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4, What are Hydrogen Alpha and Calcium Filters?

This was a highly specialised area several years ago but with the introduction of small portable solar scopes this type of solar observing has now become very popular. With these types of filters we are viewing the Sun using a specific light by using a "interference" filter. This type of filter blocks all other wavelengths of light passing only the a tiny part of the solar spectrum. We can see the Sun in Hydrogen-A (red light) or Calcium-K (blue light). Filters that work in this way are often referred to as "narrowband" filters.

Remember that to get a complete picture of solar activity it is worth watching the Sun in white light using either projection of a full aperture solar filter so that you can see the sunspots clearly.

Hydrogen alpha (H-a or H-alpha) is in the red end of the visible solar spectrum (at 656.3nm). By using a specially-made combination of small telescope and interference filter we are able to see (and image) solar prominences, filaments, plages and occasionally flares on the Sun that otherwise would remain invisible. 

Calcium-K (or CaK) telescopes allow you to image the Sun in the blue light of Calcium (393.4nm) also by using a specially-made combination of small telescope and interference filter. Because the image is so near the UV region of the solar spectrum some people cannot see the image clearly but it can be imaged with a camera.

HYDROGEN ALPHA:

A Coronado PST (Personal Solar Telescope) for viewing the Sun in Hydrogen-alpha light, taken by John Chapman-Smith A Solarscope for viewing the Sun in Hydrogen-alpha light, taken by John Chapman-Smith

The Hydrogen-alpha filter (and scope) like those shown above will show you:

Prominences: These are clouds of  luminous hot hydrogen gas seen projecting off of the edge (or limb) of the Sun. Prominences are bright because they are seen in emission against a dark sky background. As we are looking at the Sun through an interference filter that allowing us to see features that are emitting nearly all their light at the wavelength of 6563 Angstroms the prominences appear red.

Prominences come in two main types: quiescent (quiet) or eruptive. Prominences can last days or appear and disappear in hours. You will often see a number of descriptions such as: "hedgerow-type" prominence, or "smoke-stack" prominence, "mound" or "spike" prominence. These are widely-used descriptive terms used by observers to convey the general shape of a prominence with reference to terrestrial objects.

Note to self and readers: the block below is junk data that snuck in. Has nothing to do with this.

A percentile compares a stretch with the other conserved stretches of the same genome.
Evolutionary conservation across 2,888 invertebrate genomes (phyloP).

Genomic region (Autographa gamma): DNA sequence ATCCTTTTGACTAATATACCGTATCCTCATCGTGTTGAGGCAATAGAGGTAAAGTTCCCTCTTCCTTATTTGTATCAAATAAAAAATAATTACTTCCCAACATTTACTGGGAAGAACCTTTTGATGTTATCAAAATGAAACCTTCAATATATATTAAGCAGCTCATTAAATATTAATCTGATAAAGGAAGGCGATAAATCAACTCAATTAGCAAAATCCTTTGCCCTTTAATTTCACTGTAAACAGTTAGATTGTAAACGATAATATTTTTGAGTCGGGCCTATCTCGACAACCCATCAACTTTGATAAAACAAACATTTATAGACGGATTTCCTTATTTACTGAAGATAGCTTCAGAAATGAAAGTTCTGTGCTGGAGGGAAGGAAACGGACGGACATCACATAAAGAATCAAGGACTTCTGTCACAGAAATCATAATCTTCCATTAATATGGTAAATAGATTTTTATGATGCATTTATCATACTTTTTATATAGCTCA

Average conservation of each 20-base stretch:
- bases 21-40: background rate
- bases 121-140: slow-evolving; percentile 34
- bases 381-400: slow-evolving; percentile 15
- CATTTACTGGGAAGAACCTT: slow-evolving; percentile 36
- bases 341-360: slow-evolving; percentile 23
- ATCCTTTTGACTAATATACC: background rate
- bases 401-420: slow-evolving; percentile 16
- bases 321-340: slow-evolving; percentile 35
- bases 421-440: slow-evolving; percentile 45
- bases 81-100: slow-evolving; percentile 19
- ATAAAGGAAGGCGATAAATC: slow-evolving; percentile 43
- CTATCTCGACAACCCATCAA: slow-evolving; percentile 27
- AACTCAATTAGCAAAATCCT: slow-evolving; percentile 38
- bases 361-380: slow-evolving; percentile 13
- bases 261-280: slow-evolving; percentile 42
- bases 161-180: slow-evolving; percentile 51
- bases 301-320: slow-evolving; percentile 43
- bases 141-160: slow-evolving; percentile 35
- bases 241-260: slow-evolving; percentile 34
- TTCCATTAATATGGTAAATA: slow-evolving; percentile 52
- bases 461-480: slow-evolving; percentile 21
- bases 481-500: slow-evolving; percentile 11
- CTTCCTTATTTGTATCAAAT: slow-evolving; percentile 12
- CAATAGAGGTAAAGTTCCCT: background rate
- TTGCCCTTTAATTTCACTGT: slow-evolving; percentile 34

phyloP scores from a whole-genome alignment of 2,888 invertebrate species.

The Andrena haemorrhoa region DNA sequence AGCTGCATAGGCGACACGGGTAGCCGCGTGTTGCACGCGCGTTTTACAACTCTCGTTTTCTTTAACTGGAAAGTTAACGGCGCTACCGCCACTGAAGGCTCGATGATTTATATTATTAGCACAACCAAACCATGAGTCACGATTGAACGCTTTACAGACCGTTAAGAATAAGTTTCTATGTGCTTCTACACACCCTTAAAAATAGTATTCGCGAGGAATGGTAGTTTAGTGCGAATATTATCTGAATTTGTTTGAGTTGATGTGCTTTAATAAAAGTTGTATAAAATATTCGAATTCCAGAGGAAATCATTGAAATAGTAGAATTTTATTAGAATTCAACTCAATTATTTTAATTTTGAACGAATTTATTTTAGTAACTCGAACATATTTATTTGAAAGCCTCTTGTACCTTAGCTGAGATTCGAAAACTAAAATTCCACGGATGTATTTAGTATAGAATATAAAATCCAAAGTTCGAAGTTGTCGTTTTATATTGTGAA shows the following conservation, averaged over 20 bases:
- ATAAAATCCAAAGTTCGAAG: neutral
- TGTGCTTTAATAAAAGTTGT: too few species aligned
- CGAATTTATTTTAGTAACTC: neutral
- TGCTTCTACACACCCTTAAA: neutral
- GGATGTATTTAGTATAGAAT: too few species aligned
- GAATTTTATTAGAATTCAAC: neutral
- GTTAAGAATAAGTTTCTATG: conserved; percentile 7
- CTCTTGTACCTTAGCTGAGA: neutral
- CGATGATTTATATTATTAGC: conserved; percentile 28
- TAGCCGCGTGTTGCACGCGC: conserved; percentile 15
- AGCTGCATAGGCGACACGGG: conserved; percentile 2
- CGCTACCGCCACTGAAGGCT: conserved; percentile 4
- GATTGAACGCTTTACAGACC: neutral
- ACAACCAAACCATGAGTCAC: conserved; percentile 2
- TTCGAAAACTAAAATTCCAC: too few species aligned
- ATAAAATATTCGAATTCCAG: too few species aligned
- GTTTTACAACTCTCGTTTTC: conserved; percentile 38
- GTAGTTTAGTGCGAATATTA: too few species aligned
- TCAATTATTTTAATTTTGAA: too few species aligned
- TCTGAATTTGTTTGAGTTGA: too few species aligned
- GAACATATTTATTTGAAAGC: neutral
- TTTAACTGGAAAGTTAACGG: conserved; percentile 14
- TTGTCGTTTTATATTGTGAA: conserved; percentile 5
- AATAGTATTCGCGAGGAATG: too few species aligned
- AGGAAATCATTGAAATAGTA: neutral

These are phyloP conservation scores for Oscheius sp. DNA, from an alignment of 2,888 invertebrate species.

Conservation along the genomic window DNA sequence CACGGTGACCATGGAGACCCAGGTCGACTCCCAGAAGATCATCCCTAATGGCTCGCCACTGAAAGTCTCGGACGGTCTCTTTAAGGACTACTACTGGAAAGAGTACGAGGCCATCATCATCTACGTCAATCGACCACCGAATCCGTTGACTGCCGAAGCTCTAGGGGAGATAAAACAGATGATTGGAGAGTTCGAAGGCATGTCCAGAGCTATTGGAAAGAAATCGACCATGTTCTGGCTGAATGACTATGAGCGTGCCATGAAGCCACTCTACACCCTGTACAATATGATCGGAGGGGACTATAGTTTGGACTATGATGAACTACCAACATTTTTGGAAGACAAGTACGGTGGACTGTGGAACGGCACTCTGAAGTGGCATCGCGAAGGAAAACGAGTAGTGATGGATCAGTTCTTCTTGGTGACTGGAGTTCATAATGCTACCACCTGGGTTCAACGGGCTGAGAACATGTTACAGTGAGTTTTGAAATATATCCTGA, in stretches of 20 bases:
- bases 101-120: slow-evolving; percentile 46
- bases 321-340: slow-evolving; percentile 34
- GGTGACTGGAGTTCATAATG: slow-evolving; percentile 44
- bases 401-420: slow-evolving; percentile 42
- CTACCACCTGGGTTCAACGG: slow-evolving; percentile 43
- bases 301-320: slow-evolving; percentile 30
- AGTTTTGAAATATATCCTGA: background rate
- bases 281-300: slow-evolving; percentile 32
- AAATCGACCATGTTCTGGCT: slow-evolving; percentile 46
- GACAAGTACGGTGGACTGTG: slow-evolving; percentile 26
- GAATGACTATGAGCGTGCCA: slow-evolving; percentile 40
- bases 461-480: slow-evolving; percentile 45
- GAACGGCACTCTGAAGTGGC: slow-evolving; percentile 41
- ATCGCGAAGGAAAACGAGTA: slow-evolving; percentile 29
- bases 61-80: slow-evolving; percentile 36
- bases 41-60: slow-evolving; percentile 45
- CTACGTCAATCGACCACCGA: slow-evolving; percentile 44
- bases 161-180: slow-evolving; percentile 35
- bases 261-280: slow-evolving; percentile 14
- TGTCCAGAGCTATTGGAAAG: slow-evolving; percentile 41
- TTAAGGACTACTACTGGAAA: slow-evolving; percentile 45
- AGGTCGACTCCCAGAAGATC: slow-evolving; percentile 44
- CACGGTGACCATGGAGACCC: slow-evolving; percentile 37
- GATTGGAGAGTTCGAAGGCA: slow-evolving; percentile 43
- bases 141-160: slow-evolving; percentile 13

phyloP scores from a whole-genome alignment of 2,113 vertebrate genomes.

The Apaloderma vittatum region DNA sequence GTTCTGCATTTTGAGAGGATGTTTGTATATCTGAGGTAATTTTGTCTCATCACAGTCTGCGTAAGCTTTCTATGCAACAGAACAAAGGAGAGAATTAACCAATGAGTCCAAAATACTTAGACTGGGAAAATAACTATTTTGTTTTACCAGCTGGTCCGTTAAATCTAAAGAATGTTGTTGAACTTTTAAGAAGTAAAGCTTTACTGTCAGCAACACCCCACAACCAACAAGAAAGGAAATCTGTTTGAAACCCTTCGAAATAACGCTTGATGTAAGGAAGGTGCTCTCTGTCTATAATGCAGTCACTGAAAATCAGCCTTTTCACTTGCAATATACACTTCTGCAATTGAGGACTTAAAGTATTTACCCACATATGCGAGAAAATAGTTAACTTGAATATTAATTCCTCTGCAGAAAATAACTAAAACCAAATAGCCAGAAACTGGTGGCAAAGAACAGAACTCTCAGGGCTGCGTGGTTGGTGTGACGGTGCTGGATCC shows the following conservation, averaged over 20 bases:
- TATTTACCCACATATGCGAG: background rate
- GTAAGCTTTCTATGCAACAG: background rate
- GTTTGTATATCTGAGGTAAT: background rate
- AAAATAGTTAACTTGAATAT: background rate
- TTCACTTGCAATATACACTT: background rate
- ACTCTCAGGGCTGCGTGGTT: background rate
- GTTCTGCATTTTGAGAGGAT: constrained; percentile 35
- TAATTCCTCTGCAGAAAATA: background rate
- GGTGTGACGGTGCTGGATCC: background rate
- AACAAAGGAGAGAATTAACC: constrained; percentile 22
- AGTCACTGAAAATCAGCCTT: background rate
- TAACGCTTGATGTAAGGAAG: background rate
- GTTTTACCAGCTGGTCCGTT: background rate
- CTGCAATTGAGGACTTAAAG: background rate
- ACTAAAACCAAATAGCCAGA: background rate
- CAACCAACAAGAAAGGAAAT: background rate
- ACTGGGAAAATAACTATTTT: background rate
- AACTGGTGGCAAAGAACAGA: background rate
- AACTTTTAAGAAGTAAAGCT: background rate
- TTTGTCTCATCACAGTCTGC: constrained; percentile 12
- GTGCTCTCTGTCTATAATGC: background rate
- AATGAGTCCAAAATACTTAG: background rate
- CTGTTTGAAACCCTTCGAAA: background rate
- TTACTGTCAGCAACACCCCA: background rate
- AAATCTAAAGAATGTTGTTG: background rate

Image of "Witches Broom" prominence in H-alpha, taken by Mick Jenkins

Filaments: These are ribbon-like features see against the solar disk. They are the same as prominences but are seen against the bright solar disk so they appear dark by contrast. Sometimes at the solar limb we can observe a prominence against the sky and a filament on the disk if that feature is large enough to stretch from the limb and onto the Sun's disk.

Plages: Also seen in the image to the right are plages. These are the bright areas visible around sunspots while observing in H-alpha light. 
 

Image of solar filaments in H-alpha taken by Mark Beveridge

Flares: These are bright, occasionally very bright, points of light or ribbons of bright light usually seen near sunspots on the solar disk.

Flares usually last for about 10-20 minutes depending on the flare strength. The strength of solar flares are usually reported as: A-B-class, C-class, M-class and X-class. A-B-class are not reported as they are very common and the weakest type of solar flare. C-class are slightly more powerful, M-class are stronger and X-class are the strongest. Often these classes are sub-divided by using a numbering system from 1 to 9 (so we might see the term: "M7-class solar flare" for example. The exception is X-class where the numbering can go beyond 9. 

Image of a solar flare (and a small ejecting filament) in H-alpha, taken by Richard Bailey

CALCIUM:

We also now have Calcium light filters (often referred to as "CaK") but they can only really be used with an imaging camera as our eyes are not good at seeing light at the deep blue-end of the solar spectrum.

Image of the Sun in Calcium light (CaK) taken on 2014 Feb 4 by Peter Paice This image, taken in the blue light of calcium shows the region immediately above the solar Photosphere (the lower Chrosmosphere). The very bright areas seen here in the image are closely associated with the sunspots (just visible in the picture).

Should you need advice on choosing and using these filters please email me.